2.9.2.   Encouraging active travel and public transport – The solutions for managing demand of private vehicles will vary by location alongside national measures. As well as the environmental or health benefits, car-dependent communities exacerbate inequality.[11]                    Parking levies, clean air zones, congestion charge zones and zero emission should be applied according to local need, and buses can make them work.                    The Transport Committee’s report in February, prior to the fuel duty cut, underlined the need to address road pricing.                    Planning policy has a significant influence such as ensuring that new housing developments are located by, or provide, adequate walking access, cycle parking and public transport, as ADEPT has argued[12]. Some authorities have interpreted cycle infrastructure design guidance (LTN01/20) as placing bus at the bottom of the travel hierarchy. Recognising local authorities’ reduced capacity, Go South Coast employ a town planner to help local authorities integrate sustainable development within the Enhanced Partnerships.

2.9.3.   Promoting services – Messaging during lockdowns implicitly, and sometimes explicitly, heightened fears of public transport. Transport Focus surveys show that passengers are more comfortable with the covid security of buses than those that haven’t used the service.[13]

2.10.     Wider factors have also played a part in slowing progress. Some delay and diversion of financial and staff resourcing has been caused by the emergence of the Delta and Omicron variants and national and local level.Staff turnover is higher than pre-pandemic across many roles.  Incentives to recruit more HGV drivers have secured some of our former drivers. Lengthy delays, upto six weeks, to issuing provisional driving licences have meant candidates finding other jobs in the interim. The DfT has taken the delays seriously and worked closely with industry and the DVLA to address them.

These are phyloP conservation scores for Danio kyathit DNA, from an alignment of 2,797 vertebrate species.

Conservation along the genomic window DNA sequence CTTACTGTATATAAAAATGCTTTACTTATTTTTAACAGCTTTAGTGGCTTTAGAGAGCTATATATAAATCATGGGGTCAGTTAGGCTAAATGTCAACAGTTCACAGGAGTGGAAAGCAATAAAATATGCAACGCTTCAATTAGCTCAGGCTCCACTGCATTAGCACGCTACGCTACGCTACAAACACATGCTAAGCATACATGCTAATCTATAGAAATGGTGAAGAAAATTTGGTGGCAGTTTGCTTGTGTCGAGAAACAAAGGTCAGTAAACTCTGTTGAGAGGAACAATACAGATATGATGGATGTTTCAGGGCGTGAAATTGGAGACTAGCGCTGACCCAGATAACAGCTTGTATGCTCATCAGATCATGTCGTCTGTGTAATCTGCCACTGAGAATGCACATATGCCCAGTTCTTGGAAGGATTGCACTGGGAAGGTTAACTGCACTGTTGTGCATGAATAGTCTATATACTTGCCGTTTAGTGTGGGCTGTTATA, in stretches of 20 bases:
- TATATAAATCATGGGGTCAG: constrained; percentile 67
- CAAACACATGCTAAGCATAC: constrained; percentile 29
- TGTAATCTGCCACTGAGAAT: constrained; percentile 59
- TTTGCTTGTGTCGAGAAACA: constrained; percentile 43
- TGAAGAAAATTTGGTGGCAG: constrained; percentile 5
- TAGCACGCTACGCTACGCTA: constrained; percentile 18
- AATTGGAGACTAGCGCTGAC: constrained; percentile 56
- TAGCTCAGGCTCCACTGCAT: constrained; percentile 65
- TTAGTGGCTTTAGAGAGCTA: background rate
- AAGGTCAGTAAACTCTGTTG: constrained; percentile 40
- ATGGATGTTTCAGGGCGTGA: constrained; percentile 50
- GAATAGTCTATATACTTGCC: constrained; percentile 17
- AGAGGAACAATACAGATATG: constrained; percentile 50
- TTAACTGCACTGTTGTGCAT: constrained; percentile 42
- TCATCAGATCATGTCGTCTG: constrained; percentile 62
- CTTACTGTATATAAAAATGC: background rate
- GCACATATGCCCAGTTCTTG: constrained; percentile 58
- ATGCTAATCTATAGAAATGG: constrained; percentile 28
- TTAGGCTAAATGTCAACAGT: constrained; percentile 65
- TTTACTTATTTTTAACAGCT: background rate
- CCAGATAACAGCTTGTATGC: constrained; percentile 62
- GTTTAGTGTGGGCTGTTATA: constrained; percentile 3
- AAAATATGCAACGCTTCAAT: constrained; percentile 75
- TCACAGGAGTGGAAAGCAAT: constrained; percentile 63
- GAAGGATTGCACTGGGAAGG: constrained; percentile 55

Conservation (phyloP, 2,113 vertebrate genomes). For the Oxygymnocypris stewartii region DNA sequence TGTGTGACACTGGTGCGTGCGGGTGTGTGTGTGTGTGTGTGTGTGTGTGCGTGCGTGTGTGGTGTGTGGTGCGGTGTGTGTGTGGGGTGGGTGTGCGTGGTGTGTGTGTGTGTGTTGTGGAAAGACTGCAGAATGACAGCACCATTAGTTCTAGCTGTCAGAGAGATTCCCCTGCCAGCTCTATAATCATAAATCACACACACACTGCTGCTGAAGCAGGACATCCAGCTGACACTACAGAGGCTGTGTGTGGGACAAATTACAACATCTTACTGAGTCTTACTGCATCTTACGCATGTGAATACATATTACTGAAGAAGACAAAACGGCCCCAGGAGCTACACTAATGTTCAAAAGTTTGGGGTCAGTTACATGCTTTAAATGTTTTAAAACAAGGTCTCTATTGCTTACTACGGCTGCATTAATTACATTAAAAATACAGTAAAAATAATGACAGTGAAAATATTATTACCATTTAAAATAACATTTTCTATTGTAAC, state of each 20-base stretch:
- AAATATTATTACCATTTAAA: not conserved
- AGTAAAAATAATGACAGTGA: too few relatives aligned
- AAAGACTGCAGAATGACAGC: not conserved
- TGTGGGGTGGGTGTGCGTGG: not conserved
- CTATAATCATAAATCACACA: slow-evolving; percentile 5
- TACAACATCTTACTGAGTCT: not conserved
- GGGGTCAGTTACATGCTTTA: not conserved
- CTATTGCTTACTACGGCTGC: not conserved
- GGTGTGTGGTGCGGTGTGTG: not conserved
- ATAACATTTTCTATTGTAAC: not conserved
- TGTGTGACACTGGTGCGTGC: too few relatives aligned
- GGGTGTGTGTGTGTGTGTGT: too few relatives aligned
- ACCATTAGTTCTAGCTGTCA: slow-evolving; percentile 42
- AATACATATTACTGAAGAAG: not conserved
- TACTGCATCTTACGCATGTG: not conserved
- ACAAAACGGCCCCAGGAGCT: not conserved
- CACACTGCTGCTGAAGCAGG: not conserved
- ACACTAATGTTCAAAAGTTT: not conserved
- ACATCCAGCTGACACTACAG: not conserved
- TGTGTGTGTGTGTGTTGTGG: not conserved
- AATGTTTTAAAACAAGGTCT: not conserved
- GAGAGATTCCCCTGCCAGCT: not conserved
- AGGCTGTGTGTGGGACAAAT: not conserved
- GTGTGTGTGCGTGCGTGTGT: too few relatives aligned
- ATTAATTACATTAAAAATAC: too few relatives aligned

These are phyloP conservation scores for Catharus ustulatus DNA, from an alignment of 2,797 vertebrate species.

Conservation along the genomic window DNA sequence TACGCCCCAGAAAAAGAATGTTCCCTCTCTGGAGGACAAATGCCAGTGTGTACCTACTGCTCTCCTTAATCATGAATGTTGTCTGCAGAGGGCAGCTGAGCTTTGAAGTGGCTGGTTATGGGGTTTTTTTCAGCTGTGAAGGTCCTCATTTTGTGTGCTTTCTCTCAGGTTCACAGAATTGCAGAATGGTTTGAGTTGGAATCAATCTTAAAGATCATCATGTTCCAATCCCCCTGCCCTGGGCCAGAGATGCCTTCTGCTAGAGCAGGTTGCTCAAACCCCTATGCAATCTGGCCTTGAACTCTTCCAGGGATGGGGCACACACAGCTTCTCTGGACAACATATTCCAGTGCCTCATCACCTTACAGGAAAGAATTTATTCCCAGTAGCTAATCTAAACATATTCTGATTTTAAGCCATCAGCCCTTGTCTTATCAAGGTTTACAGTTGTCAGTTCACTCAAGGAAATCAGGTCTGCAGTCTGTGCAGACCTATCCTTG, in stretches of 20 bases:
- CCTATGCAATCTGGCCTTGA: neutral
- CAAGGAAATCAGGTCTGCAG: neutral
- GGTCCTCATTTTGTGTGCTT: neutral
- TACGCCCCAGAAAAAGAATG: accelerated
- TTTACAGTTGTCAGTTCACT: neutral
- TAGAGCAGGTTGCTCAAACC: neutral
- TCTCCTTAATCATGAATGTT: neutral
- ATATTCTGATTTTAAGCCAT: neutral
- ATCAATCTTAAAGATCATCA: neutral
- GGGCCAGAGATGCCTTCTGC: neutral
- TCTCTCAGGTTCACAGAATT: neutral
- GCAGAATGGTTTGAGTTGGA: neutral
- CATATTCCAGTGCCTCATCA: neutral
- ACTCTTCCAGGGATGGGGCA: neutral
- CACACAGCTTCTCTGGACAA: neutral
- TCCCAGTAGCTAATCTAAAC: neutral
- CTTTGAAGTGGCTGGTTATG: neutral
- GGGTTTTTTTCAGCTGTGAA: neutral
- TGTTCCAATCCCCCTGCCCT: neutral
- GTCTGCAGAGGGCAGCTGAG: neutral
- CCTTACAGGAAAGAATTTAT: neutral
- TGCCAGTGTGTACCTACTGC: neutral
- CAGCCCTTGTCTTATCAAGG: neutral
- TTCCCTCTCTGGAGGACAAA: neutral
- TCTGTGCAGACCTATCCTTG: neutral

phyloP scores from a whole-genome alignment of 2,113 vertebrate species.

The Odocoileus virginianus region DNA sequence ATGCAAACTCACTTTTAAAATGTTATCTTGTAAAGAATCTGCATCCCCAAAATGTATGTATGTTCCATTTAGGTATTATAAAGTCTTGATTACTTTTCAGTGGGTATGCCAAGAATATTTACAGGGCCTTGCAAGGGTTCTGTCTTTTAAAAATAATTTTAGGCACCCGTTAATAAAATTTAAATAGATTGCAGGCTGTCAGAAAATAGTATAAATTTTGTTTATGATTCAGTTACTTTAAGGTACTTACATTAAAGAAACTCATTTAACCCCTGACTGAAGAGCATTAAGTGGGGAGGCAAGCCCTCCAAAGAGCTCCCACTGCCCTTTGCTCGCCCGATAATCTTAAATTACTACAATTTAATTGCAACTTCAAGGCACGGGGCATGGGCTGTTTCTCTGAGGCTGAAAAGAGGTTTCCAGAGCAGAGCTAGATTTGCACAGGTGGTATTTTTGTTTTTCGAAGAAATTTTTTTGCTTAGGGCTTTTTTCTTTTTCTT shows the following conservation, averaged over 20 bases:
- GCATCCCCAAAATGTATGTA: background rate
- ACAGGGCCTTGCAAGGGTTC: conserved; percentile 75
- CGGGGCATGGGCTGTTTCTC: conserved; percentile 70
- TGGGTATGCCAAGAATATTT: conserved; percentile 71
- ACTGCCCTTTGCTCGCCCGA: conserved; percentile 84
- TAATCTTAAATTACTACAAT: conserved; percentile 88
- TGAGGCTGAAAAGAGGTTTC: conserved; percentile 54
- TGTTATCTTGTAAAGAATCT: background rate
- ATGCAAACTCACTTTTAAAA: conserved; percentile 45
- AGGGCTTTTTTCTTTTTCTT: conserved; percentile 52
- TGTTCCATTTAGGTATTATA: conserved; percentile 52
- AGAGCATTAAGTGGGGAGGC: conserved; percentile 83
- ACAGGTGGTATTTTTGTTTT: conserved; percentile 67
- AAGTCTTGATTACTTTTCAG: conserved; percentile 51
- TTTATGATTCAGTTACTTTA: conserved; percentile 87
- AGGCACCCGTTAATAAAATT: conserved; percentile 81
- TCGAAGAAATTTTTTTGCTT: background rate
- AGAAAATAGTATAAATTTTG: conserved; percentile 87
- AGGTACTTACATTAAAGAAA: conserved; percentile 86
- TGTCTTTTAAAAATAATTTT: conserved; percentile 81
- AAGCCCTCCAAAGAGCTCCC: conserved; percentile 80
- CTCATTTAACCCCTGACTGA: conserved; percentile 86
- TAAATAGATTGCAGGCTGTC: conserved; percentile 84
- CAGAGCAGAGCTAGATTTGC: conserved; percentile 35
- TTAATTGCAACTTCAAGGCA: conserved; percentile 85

1. Innovation in the sector, including examples of new methods that have been trialled successfully

3.1.          We have broken innovations into two broad section – commercial and technological.

3.2.          Bus Back Better highlights Brighton and Hove Buses partnership with Brighton and Hove Council. It provided the platform for innovations that have delivered the highest bus use per head in England outside of London.

3.3.          Go South West’s partnership with Cornwall Council has developed services under the Transport for Cornwall banner. This includes partnership with communities to develop and promote services. We plan the network together – like bus stop infrastructure, network map, frequency and timings, coordinate procurement of school buses (for wider benefit).

3.4.          We have worked closely with Transport for Cornwall to deliver the low fares pilot (part of DfT’s Fairer Fares Fund) that starts this month.[14] It is a shining example of the collaboration that’s possible between local authorities and operators, as all have worked to ensure that funding originally awarded prior to the pandemic has been held until it can have the greatest impact. Operators have delivered the technological changes necessary to support the pilot and evaluate it. This has been supported by Cornwall Council’s expertise in stewarding the scheme and assisting operators to launch the pilot by Easter holiday.